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Nucleolar release of rDNA repeats for repair involves SUMO-mediated untethering by the Cdc48/p97 segregase

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Capella,  Matías
Jentsch, Stefan / Molecular Cell Biology, Max Planck Institute of Biochemistry, Max Planck Society;

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den Brave,  Fabian
Jentsch, Stefan / Molecular Cell Biology, Max Planck Institute of Biochemistry, Max Planck Society;

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Pfander,  Boris
Pfander, Boris / DNA Replication and Genome Integrity, Max Planck Institute of Biochemistry, Max Planck Society;

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Jentsch,  Stefan
Jentsch, Stefan / Molecular Cell Biology, Max Planck Institute of Biochemistry, Max Planck Society;

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Citation

Capella, M., Mandemaker, I. K., Martin Caballero, L., den Brave, F., Pfander, B., Ladurner, A. G., et al. (2021). Nucleolar release of rDNA repeats for repair involves SUMO-mediated untethering by the Cdc48/p97 segregase. Nature Communications, 12(1): 4918. doi:10.1038/s41467-021-25205-2.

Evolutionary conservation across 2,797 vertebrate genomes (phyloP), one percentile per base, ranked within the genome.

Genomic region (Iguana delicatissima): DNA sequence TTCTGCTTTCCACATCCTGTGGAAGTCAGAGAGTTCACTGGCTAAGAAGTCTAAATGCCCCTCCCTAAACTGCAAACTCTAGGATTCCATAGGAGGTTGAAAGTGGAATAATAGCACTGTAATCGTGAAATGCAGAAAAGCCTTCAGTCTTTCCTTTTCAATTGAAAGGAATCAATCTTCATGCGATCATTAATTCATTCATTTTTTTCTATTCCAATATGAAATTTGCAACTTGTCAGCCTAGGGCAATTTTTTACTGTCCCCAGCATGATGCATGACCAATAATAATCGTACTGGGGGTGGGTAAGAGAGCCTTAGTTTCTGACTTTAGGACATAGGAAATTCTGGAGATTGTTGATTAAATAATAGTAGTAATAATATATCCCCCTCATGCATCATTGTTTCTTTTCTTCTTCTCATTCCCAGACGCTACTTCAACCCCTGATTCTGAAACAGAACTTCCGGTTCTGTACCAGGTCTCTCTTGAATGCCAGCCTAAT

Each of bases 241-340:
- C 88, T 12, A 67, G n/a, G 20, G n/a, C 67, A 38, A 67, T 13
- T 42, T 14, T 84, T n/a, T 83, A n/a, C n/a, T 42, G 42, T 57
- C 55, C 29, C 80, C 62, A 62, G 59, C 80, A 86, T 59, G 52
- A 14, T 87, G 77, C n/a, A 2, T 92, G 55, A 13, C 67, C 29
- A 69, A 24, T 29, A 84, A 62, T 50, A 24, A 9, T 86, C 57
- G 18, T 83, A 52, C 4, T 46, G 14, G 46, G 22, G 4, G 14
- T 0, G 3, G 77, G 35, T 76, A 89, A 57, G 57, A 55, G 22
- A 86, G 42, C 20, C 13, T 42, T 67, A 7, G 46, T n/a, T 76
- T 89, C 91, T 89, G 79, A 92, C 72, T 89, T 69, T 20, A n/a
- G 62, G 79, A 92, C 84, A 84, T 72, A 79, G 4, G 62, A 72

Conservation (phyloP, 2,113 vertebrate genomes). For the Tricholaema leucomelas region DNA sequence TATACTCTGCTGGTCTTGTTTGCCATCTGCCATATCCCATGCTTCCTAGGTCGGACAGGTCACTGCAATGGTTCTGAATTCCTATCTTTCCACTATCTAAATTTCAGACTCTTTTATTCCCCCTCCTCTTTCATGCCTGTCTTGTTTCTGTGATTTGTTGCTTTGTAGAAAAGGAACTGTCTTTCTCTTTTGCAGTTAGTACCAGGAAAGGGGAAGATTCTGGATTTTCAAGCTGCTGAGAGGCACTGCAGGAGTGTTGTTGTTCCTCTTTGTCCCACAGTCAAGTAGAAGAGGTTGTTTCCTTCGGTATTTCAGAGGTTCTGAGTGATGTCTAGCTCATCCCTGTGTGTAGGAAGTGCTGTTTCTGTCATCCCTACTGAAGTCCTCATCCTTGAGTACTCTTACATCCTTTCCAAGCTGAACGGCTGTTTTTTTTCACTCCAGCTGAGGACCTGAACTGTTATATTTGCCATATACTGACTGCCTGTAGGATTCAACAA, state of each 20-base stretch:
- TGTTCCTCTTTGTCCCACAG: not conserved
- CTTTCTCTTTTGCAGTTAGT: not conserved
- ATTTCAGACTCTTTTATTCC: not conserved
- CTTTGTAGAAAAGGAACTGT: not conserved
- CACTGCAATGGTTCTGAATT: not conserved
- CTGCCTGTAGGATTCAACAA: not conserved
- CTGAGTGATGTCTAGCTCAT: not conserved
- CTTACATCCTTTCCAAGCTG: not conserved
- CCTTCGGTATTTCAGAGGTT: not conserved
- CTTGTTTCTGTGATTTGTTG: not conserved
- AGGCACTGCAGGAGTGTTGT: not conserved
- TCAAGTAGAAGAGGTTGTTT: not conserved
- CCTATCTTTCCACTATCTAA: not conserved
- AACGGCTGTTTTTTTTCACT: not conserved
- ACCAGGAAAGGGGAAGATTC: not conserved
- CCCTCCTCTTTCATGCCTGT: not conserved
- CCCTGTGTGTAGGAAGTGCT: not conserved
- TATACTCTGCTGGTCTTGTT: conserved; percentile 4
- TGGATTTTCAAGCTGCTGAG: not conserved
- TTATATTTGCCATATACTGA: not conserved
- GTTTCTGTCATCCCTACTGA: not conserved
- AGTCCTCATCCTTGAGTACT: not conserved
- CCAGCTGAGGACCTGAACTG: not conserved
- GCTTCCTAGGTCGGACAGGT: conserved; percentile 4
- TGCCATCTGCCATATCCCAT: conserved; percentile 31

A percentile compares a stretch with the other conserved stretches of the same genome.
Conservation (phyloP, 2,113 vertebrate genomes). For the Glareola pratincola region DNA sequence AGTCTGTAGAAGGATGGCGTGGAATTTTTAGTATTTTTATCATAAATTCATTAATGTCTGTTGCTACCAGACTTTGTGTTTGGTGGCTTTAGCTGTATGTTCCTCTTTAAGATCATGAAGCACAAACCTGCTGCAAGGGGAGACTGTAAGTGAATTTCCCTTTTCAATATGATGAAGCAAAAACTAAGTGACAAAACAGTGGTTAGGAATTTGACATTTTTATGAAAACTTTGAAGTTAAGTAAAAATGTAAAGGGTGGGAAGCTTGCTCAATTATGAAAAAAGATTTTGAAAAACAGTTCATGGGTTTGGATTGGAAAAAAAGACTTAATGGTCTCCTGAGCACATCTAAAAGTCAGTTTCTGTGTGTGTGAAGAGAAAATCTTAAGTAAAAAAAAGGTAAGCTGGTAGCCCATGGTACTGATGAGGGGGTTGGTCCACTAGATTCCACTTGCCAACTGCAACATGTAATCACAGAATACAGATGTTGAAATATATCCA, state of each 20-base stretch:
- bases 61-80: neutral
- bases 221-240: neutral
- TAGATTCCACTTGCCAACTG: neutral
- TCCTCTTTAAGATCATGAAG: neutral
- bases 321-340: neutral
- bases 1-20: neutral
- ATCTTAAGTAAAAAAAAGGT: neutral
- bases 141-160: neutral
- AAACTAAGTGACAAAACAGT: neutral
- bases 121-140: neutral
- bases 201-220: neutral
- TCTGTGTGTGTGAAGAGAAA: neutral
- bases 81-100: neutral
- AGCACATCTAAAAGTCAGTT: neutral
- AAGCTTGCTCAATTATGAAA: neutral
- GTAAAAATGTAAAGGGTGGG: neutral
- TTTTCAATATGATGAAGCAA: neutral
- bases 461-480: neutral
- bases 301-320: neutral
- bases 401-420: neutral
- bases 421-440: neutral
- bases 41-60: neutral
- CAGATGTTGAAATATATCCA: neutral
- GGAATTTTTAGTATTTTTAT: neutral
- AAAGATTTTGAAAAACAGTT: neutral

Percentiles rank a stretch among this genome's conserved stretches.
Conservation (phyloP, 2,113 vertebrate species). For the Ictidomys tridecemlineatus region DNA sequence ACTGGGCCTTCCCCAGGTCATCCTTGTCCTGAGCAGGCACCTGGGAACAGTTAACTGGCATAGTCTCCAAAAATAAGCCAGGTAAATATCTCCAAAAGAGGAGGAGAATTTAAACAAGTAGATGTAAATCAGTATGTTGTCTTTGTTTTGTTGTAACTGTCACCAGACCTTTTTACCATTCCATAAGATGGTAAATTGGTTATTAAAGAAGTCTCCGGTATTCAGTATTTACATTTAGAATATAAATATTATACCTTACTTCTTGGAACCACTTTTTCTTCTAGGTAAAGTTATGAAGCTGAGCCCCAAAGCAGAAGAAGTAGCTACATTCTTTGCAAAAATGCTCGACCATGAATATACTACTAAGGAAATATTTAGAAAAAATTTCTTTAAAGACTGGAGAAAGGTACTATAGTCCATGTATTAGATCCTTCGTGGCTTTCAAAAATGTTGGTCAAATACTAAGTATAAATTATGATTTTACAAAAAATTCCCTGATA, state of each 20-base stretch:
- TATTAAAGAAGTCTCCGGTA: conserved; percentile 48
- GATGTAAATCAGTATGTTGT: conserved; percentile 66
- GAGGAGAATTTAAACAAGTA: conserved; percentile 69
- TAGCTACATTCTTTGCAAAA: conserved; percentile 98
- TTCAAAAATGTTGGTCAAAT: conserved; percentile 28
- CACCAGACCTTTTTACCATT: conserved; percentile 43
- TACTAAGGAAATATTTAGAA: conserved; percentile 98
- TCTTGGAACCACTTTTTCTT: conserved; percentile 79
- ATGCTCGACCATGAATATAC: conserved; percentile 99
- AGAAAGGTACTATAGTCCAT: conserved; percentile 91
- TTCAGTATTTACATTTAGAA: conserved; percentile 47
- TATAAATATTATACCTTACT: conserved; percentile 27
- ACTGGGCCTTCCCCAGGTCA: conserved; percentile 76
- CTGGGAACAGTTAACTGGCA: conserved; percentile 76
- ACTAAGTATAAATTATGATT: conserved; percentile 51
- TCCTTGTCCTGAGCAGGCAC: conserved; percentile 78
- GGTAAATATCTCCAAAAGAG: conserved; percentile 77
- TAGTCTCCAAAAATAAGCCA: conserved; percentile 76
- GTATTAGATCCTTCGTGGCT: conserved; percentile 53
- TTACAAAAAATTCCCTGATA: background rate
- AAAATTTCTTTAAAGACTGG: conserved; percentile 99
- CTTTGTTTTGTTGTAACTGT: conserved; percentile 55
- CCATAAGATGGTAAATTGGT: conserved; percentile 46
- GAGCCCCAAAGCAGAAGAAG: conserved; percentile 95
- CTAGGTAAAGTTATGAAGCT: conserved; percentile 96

Cite as: http://hdl.handle.net/21.11116/0000-0009-47D1-B
Abstract
rDNA repeats residing in the nucleolus must be released to the nucleoplasm to allow repair by homologous recombination. Here the authors reveal insights into the molecular mechanism proposing that phosphorylation and SUMOylation of the rDNA-tethering complex facilitate the nucleolar release of damaged repeats to maintain genome integrity. Ribosomal RNA genes (rDNA) are highly unstable and susceptible to rearrangement due to their repetitive nature and active transcriptional status. Sequestration of rDNA in the nucleolus suppresses uncontrolled recombination. However, broken repeats must be first released to the nucleoplasm to allow repair by homologous recombination. Nucleolar release of broken rDNA repeats is conserved from yeast to humans, but the underlying molecular mechanisms are currently unknown. Here we show that DNA damage induces phosphorylation of the CLIP-cohibin complex, releasing membrane-tethered rDNA from the nucleolus in Saccharomyces cerevisiae. Downstream of phosphorylation, SUMOylation of CLIP-cohibin is recognized by Ufd1 via its SUMO-interacting motif, which targets the complex for disassembly through the Cdc48/p97 chaperone. Consistent with a conserved mechanism, UFD1L depletion in human cells impairs rDNA release. The dynamic and regulated assembly and disassembly of the rDNA-tethering complex is therefore a key determinant of nucleolar rDNA release and genome integrity.